Atwood Magazine’s Weekly Roundup: November 12, 2021

Atwood Magazine's Weekly Roundup | November 12, 2021
Atwood Magazine's Weekly Roundup | November 12, 2021
Every Friday, Atwood Magazine’s staff share what they’ve been listening to that week – a song, an album, an artist – whatever’s been having an impact on them, in the moment.
This week’s weekly roundup features music by Jessie Reid, Iris Gold, Sara-Danielle, Haru Nemuri, Kami Kehoe, Alix Page, Naomi Keyte, Good Health Good Wealth, Lani Renaldo, Devon Baldwin, Between The Buried And Me, Cmagic5, and LOELASH!
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Atwood Magazine's Weekly Roundup



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:: “Home” – Jessie Reid ::

Mitch Mosk, New York

A gentle and glistening blanket of warm, introspective folk, Jessie Reid’s “Home” offers three straight minutes of all the compassion and comfort our tender hearts need to get by. The Shropshire singer/songwriter’s fourth single via Tom Sarig’s AntiFragile Music, released in mid-October, resonates with a stirring autumnal energy: A lone acoustic guitar and layered vocals form the backbone of a heart-on-sleeve song that ultimately grows into an exhilarating flurry of effervescent wonderment, but spends most of its time in a state of fragile intimacy.

Watch as it breaks down beside us
When we’ve risked everything for love
Stand on the outside looking in,
We’ll still hold on,
To all we could have been,
All we could have been.
Would you still take me for a fool if I let you?
Give it all away for you,
So take me Home
Take me Home

“I wrote the guitar part for this years and years ago and always thought of it as an instrumental lullaby type song,” Reid tells Atwood Magazine. “I didn’t want to disrupt the soothing, nostalgic feel of the guitar melody, so I waited until I had some lyrics that were really special to me. It’s a song about feeling torn between knowing you shouldn’t be with someone, but can’t help feeling like they are your ‘home’. This is mirrored in the contrasting sections of the song – the verses and chorus are full of retrospective, heartfelt melodies with four-part harmonies whilst the outro mimics that of a ‘Mumford and Sons’ festival song. Lyrically and emotionally, the song is perhaps the most personal song I’ve written.”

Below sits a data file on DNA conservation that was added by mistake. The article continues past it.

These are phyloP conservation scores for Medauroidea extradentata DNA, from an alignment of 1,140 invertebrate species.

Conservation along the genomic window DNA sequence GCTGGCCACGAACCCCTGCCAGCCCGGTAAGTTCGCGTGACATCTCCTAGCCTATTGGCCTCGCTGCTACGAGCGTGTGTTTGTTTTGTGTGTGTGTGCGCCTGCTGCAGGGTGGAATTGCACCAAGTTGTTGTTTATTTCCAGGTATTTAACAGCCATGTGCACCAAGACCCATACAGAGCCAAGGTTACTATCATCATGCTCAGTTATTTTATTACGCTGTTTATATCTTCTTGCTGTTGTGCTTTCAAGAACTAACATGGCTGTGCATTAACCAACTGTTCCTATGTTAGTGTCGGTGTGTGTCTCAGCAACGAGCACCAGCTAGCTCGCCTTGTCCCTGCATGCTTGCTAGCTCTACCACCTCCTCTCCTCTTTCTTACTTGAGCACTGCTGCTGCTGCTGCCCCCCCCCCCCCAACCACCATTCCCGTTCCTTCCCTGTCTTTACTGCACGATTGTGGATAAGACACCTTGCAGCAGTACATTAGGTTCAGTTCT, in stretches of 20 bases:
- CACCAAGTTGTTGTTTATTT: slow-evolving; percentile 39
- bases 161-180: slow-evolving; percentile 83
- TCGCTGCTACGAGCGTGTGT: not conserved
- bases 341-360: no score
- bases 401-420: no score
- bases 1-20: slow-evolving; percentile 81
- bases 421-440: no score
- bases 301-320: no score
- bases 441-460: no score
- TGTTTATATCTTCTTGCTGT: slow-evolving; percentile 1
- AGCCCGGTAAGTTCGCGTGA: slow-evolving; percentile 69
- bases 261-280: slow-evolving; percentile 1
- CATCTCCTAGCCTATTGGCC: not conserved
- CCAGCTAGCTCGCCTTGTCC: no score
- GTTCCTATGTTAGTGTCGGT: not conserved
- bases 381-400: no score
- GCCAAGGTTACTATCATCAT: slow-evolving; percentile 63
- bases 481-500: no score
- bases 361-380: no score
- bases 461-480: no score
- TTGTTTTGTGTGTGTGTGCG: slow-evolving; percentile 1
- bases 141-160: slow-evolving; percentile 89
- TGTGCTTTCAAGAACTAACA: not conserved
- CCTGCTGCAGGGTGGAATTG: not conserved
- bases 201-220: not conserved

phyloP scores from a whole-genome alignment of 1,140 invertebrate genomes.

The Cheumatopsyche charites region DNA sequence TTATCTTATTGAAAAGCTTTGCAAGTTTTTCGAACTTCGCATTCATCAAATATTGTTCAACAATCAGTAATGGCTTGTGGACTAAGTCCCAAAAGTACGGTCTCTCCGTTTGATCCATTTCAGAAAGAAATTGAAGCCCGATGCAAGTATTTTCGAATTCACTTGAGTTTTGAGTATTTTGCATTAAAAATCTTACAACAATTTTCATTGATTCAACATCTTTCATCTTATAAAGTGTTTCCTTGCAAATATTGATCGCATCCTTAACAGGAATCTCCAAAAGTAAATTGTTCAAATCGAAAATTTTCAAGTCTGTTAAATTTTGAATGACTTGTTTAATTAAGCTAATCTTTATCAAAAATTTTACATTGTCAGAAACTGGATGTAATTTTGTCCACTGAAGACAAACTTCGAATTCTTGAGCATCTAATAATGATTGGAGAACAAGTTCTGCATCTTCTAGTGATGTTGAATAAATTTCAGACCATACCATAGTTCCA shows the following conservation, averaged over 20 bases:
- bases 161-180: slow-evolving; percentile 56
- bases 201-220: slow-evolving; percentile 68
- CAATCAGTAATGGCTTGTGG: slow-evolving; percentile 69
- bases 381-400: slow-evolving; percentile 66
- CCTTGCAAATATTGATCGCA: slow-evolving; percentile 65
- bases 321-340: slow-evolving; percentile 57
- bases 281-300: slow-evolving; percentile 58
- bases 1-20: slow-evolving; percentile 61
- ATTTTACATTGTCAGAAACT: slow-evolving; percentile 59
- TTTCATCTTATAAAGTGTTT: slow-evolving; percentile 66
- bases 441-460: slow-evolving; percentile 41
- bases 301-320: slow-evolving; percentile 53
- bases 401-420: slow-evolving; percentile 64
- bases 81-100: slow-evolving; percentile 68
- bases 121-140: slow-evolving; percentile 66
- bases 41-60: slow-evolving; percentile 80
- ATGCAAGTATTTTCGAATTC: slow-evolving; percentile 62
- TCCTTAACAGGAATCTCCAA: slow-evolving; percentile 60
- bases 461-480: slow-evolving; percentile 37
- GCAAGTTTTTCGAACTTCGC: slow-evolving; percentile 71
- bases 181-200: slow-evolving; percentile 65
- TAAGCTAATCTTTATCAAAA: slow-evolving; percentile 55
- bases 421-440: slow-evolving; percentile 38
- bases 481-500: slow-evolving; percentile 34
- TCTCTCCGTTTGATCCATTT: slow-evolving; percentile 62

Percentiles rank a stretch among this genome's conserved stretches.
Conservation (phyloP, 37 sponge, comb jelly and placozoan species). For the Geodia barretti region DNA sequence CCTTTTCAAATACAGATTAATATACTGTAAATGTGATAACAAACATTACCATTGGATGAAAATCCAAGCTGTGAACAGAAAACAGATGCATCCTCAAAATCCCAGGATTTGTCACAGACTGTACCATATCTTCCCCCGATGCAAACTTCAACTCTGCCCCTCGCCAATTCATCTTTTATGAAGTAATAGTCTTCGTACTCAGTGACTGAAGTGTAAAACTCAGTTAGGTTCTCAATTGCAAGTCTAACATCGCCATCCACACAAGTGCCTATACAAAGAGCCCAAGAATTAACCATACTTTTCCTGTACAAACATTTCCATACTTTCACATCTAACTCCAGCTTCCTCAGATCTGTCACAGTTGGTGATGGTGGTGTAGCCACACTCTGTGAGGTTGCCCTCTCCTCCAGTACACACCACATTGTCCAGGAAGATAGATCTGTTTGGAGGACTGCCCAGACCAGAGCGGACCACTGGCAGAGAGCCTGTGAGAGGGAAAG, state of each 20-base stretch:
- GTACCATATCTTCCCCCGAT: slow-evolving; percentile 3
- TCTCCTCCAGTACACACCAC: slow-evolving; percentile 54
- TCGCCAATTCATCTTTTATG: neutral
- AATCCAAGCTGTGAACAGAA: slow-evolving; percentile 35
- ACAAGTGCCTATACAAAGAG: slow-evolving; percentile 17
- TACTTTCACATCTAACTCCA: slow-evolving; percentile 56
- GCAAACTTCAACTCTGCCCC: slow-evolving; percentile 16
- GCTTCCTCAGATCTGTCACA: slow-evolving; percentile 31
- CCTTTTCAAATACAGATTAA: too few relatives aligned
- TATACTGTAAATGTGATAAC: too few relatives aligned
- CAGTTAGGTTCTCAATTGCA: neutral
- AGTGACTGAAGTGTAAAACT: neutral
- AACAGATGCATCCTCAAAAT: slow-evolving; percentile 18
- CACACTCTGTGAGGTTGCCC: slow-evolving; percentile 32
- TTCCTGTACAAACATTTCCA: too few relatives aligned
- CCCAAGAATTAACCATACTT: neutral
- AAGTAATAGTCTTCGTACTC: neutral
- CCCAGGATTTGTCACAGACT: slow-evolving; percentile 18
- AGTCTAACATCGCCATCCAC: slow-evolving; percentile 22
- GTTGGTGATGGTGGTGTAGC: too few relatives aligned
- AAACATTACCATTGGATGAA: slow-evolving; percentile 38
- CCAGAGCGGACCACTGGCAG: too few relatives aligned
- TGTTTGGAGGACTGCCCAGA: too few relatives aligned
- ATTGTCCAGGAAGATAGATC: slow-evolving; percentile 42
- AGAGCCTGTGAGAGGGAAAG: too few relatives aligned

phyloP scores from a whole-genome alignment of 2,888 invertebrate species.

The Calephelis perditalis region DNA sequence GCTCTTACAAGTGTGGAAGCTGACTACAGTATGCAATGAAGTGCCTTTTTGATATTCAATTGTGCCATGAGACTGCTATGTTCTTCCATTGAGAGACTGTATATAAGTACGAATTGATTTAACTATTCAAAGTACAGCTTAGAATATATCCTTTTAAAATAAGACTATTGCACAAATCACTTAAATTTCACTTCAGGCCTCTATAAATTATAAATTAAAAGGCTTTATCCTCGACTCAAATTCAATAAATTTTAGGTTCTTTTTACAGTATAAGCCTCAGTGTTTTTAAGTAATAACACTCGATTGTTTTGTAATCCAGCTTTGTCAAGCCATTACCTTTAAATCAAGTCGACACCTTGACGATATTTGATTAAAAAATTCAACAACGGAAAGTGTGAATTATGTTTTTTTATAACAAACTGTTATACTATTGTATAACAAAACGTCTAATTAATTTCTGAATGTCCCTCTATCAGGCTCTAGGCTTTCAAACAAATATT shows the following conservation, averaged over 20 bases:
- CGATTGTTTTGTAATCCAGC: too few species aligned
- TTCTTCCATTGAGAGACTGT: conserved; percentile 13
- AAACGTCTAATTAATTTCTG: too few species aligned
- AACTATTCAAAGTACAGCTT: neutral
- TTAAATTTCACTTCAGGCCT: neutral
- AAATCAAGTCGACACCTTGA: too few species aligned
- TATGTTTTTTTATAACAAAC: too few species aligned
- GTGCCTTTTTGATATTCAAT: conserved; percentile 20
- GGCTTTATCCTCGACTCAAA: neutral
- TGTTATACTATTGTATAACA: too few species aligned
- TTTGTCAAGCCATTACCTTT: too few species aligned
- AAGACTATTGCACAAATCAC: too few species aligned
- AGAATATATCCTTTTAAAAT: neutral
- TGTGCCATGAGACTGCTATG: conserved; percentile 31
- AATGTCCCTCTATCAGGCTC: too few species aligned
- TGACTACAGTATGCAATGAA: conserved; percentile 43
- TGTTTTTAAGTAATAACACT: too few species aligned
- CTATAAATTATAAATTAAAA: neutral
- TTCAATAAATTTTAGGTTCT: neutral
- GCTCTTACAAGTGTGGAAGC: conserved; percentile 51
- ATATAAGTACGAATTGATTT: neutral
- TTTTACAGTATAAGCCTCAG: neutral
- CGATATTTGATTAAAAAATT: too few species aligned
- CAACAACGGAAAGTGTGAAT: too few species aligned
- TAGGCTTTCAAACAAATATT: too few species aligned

Reid’s intense display of vulnerability pays off tenfold, as “Home” transports its audience to our own sanctuaries – those safe spaces in which we may let our guards down and thrive. Fans of singer/songwriters like Tom Speight, Arlo Parks, Ben Howard, and Lucy Rose are sure to fall hard for this artist and her songwriting: It’s emotional nourish at the deepest, most visceral level. With more music coming out soon, Jessie Reid is without a doubt an artist to watch.

Would you still take me for a fool if I let you,
Give it all away for you,
So take me Home.
Take me Home.
Home, home,
Find our way back to each other’s arms



:: Fantasia – LOELASH ::

Josh Weiner, Washington DC

A native of northern Italy who now resides in London, LOELASH has been entrenched in music-making his whole life, having been raised by classical music-trained parents and learned to play the saxophone at the age of 9. He’s still got a gift for that instrument – as can be vividly heard and seen in the jazzy single, “Whispers,” and its accompanying clip– but this young DJ/producer has developed a passion for plenty of other genres as well, including soul, EDM and hip-hop. All of these are incorporated in some form or other on Fantasia, his third album and first LP, resulting in a marvelous tapestry of different sounds and styles.

LOELASH does a remarkable amount of work all on his own– the synths, saxophone, bass, drumming, and talk box you hear across this record are all his own doing. Yet he manages to pass along the reins on occasion, often with great results ensuing. R&B fusion track “All To Me” is elevated by the sultry vocals of guest singer, Taite Imogen, while “Can’t Stop” features some playful MC’ing by Toronto rapper DijahSB. Whether he’s on his own or sharing the steering wheel, LOELASH delivers memorable products aplenty all across his new LP. Enter this Fantasia and a fantastic experience is sure to be encountered.



:: “LOVESICK” – Kami Kehoe ::

Joe Beer, Surrey, UK

Kami Kehoe delivers a haunting release with her debut single “LOVESICK,” a song that speaks of the debilitating symptoms of being in love, or falling out of it. With Billie Eilish style vocals, her laid-back, effortless diction emits a cool and edgy feel. Her lyrics take the forefront, while a throbbing bassline and almost menacing instrumentation set an eerie backdrop. The Las Vegas based artist shares, “I hope this song makes listeners feel strong, and feel like they’re able to leave a toxic relationship if it’s hurting them. Or on the flip side, make someone feel it’s okay to feel a certain way, whether what they’re doing is toxic or not, and realizing it could be coming from a place of pain and trauma; they don’t know how to let their guards down.”